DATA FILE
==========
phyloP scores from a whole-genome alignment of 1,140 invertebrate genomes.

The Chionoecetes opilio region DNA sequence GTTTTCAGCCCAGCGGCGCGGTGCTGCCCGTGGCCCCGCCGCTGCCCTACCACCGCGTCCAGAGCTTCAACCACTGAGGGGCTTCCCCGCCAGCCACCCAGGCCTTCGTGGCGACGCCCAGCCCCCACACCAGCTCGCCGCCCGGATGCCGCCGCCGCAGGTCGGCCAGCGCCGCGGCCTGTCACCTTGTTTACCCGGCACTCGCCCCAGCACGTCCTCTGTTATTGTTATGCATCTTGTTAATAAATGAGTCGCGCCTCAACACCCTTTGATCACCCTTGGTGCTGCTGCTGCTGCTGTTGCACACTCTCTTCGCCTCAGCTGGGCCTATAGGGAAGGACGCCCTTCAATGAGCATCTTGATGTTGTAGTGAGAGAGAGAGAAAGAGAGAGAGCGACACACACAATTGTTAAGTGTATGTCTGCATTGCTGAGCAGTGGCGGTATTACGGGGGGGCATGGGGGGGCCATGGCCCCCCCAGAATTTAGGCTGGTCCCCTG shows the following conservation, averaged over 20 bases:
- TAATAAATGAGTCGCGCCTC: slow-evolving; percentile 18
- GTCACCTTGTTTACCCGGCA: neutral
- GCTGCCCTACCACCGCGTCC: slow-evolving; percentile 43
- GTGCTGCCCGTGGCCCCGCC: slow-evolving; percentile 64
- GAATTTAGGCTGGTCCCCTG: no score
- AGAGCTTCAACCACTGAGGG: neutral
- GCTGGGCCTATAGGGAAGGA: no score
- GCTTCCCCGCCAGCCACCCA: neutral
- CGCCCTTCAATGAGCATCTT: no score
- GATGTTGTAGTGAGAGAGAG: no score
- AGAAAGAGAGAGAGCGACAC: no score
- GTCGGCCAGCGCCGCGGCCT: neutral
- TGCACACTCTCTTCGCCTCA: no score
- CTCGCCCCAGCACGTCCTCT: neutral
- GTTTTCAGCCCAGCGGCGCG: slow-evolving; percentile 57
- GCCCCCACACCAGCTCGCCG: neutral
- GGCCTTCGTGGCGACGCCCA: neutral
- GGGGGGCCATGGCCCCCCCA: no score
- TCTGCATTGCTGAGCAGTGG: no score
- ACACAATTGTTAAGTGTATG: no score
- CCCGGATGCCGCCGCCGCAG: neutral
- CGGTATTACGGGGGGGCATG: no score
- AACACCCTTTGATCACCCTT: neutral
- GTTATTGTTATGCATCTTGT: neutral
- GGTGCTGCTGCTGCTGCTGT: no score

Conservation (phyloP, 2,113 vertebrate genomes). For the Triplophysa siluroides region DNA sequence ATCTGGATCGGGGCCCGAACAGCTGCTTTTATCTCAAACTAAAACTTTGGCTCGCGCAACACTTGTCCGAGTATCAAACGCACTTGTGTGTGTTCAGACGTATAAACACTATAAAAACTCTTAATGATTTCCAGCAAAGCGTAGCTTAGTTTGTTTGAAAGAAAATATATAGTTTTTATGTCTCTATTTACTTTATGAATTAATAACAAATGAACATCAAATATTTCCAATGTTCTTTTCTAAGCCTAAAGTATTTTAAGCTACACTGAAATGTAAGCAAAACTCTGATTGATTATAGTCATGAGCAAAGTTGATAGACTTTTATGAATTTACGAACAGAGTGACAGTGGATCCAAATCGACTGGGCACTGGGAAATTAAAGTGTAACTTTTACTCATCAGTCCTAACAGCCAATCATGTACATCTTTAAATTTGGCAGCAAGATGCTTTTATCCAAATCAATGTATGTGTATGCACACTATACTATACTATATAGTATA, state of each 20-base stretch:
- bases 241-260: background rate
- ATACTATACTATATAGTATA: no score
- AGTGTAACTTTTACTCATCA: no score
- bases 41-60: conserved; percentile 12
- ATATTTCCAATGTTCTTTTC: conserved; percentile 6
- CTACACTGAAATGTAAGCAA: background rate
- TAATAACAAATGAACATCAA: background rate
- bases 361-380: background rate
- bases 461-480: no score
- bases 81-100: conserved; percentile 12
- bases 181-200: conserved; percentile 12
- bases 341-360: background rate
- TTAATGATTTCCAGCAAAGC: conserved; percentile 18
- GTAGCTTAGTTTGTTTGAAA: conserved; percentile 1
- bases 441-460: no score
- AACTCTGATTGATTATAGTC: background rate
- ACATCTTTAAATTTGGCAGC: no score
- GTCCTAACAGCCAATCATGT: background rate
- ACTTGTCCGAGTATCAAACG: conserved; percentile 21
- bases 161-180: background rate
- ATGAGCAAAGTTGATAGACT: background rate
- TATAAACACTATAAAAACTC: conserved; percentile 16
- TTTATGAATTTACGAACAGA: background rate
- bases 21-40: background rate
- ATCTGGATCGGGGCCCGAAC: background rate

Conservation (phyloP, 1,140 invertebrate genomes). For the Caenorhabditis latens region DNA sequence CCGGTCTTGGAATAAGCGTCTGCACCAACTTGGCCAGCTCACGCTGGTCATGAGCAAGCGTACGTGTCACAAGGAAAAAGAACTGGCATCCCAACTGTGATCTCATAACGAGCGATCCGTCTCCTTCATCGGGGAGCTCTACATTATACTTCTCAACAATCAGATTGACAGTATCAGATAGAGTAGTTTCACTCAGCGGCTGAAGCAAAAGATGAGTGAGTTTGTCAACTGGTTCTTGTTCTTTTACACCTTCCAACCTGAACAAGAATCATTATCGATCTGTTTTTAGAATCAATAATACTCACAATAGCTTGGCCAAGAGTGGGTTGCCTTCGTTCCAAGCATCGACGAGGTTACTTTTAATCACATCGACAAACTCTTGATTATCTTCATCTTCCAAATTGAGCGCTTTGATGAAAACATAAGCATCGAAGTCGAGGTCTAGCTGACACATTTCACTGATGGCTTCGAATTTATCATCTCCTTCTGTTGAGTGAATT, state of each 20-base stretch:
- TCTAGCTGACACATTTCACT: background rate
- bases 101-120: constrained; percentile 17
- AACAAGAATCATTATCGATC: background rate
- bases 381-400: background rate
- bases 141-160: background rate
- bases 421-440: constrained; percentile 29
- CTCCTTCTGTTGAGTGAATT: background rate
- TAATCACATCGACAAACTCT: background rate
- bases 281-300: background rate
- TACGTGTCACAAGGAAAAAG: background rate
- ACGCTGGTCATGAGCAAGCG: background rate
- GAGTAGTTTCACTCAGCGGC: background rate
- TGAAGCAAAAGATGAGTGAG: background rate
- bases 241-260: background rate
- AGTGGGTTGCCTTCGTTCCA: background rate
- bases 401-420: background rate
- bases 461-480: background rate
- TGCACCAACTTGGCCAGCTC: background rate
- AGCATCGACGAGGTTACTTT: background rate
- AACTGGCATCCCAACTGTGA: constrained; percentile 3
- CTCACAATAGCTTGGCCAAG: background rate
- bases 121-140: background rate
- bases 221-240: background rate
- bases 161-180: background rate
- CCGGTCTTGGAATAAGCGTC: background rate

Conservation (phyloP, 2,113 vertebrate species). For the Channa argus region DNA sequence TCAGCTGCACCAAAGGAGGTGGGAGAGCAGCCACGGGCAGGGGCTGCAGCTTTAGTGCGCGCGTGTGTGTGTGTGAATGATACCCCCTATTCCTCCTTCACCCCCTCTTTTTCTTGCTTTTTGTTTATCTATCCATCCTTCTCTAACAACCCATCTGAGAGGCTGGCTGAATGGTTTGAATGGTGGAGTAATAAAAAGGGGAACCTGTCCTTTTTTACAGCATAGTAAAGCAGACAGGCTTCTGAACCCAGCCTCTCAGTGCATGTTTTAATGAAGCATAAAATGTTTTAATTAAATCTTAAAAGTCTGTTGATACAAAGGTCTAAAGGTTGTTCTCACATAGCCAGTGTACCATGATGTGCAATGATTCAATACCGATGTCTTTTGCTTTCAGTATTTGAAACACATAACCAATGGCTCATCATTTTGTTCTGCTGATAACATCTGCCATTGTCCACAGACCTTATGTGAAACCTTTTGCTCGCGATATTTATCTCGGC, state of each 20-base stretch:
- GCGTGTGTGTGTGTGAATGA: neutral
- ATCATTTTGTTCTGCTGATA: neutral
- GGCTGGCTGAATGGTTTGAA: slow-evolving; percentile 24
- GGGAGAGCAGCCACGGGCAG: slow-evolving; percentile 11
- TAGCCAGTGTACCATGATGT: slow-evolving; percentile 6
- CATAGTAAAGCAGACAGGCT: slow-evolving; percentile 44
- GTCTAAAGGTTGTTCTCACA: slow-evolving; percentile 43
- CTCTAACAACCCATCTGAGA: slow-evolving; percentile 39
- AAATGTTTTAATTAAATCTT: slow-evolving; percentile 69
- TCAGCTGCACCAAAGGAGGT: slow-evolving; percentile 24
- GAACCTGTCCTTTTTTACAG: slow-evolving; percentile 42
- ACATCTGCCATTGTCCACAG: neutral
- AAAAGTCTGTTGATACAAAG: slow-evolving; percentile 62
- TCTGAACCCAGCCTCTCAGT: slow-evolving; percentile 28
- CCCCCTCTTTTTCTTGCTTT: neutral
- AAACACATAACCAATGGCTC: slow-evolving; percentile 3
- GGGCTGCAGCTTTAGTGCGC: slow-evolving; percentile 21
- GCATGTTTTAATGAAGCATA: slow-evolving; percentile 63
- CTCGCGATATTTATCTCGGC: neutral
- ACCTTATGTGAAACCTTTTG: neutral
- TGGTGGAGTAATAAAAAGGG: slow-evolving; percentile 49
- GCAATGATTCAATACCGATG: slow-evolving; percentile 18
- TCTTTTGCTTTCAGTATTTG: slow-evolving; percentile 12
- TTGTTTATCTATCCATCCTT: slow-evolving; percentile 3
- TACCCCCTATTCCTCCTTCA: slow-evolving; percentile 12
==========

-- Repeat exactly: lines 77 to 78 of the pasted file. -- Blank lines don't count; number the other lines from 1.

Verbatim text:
- bases 221-240: background rate
- bases 161-180: background rate